Oscar snubs can drive you crazy, inside-out. So much so that a handful of those this year no longer made us cringe – it sure left us bewildered. Considering that Oscar nominations and wins of any year will always leave a section of fans dissatisfied. the list of Oscar snubs will grow longer by the year.
Let me just present a few movies that have come out after 2005 and become the poster-child of epic Oscar snubs by the Academy.
The Man from Earth (2007)
Once in a blue moon comes a sci-fi that makes you wolf-whistle. The Man From Earth is that kind of a sci-fi. Alright, this one didn’t make it to the theatres, but let’s just say we don’t care. The movie is too good to be missed, it’s too good to be ignored, hell, it’s too good to not make the cut. Blasphemy!
Sweeney Todd: The Demon Barber of Fleet Street (2007)
Line-up all the musicals of the last 2 decades and sit your fanny down to choose the best among them- Sweeney Todd will drink them all up. Johnny Depp slays and slashes his way to acting pinnacle in this masterpiece by Tim Burton – the only man who could make this movie as bloody dazzling as it turned out to be. It baffles me to see a not so extraordinary musical like ‘Les Misérables’ getting so much recognition in the award circle considering Sweeney Todd was criminally overlooked by the Academy.
Dark Knight (2008)
This is where the superhero genre draws its force from. *Officially* the greatest superhero movie ever made, it makes everything thing else roaming a similar territory look like ‘made for toddlers’. Watch ‘The Dark Knight’ and follow it by another smash hit like Avengers or The Amazing Spiderman’ and you will know why.
I am the last guy on earth to be adrenaline-pumped by flying heroes, futuristic gadgets and all the CGI dump. I have given my taste several chances to have a go at the mindless action flicks, but it just won’t surrender. That was until The Dark Knight came. As far as the Oscars go, the movie deserved at least a nomination for its sheer audacity.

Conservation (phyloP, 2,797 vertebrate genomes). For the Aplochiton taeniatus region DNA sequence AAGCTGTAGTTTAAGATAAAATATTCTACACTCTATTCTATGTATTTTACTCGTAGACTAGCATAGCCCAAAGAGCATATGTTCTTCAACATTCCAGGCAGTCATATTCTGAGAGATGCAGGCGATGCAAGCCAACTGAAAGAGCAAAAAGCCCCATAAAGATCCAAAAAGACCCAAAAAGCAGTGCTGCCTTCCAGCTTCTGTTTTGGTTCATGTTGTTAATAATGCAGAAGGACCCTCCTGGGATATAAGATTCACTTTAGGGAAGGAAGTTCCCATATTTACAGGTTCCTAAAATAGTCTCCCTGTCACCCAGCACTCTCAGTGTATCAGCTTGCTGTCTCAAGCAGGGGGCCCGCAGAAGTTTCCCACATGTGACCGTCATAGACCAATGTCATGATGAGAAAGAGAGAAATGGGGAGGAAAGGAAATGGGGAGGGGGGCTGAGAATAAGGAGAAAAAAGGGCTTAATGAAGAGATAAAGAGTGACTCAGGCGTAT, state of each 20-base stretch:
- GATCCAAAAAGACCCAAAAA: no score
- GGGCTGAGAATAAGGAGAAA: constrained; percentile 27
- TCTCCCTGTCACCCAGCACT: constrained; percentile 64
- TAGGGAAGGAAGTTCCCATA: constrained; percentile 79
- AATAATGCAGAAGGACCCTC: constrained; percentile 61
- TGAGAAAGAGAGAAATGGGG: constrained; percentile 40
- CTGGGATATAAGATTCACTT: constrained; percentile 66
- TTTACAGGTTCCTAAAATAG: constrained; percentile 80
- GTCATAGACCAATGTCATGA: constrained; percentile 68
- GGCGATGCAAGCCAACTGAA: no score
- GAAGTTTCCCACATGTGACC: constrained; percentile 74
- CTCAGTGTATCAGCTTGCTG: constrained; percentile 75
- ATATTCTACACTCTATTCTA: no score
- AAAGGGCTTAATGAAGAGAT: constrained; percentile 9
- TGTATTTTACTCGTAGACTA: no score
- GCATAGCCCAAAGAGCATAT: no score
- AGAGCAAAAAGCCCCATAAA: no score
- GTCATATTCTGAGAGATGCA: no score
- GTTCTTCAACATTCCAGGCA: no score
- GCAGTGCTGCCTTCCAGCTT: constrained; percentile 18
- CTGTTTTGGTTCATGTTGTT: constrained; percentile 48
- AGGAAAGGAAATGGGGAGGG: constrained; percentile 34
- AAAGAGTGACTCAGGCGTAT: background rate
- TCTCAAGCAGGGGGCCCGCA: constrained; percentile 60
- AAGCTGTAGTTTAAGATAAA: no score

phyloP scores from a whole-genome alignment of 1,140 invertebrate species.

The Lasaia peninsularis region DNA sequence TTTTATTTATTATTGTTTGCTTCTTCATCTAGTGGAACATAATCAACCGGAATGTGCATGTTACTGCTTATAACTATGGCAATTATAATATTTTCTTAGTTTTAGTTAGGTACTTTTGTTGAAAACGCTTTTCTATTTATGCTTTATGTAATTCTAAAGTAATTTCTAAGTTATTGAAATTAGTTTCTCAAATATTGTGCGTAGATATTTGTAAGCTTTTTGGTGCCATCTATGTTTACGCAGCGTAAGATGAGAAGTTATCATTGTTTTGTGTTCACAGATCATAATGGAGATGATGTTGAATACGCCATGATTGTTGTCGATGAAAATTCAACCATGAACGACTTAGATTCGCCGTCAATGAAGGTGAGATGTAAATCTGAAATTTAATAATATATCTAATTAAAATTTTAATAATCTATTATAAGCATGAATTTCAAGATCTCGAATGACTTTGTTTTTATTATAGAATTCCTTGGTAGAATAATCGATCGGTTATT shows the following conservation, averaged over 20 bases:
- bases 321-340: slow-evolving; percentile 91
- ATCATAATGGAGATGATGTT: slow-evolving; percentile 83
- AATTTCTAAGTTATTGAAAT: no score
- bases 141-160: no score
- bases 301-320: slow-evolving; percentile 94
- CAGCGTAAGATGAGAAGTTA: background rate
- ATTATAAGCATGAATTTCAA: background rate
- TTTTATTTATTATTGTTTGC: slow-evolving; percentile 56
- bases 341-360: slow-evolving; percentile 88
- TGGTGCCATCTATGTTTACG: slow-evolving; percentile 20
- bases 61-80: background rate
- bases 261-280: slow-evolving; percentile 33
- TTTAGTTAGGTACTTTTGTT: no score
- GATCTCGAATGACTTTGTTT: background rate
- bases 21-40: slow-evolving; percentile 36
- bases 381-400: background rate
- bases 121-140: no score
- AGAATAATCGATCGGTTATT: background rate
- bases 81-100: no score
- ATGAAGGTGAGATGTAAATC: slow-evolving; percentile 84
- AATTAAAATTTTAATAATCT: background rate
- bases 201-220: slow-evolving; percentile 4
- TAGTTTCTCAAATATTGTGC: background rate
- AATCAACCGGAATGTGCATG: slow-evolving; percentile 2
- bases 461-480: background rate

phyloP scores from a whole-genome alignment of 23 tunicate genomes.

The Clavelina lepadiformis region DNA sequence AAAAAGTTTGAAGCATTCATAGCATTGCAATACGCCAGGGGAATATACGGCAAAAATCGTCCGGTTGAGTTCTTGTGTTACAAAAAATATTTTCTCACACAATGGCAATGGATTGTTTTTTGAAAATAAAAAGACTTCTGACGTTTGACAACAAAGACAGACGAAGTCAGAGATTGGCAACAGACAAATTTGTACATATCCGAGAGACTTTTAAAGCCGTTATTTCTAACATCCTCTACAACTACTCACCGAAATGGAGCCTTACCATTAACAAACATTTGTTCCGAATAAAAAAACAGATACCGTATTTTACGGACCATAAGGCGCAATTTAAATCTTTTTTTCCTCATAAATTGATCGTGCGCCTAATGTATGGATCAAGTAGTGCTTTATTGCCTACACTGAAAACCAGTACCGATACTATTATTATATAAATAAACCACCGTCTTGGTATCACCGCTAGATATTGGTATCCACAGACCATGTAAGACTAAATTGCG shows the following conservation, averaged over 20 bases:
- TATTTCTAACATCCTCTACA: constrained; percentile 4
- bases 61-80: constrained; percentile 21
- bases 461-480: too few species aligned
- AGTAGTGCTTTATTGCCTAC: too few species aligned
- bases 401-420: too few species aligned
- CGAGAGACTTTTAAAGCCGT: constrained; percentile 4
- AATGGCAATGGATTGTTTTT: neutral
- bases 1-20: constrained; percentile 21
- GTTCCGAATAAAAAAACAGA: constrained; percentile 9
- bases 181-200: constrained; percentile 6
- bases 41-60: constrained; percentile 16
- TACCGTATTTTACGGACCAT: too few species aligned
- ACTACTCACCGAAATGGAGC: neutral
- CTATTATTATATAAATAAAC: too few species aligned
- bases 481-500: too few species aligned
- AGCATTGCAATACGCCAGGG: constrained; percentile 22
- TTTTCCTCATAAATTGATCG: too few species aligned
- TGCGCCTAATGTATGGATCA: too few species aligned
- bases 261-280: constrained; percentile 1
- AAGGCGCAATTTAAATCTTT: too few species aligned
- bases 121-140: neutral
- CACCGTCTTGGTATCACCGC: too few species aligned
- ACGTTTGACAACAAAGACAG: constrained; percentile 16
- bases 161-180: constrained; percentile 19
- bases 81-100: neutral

What went wrong with it! Rush was a sure shot contender for the Best Picture until Academy decided it shut it out from the nominations itself. It was the shocker of the highest order. Aiming to shock us every year, Academy delivered this one like a knockout punch.
Except for his first film that won Jeff Bridges his first ever Oscar, Scott Cooper has an uncanny ability to always miss the Academy’s radar. Hostile, starring Christian Bale in arguably his greatest performance in 20 years, wasn’t even brought up for discussion. Hostile is a slow-burn of a Western masterpiece that deserves as big awards and a greater audience than it got.
Get Low (2009)
There aren’t many who have seen this movie, and of the ones who have, there were few who weren’t moved by it. With its beautiful gravitas, the movie strikes exactly where its’ supposed to. But all discussions on “Get Low” must begin and end with Robert Duvall. Duvall gives an astonishing performance, inside-out. He induces a pulled-back pleasure and an escalated indulgence that sometimes subverts the brilliant story.
The Perks Of Being A Wallflower (2012)
For this gem starring Emma Watson as the most recognizable face of the time, we have a poem that beautifully fits the film. A few lines:
If I could be a wallflower
Smiling on the pink bricks of your heart
I’d take every pounding like your beat
Like a lullaby patting me to sleep
And in the wake of daylight
Your breath would be my coffee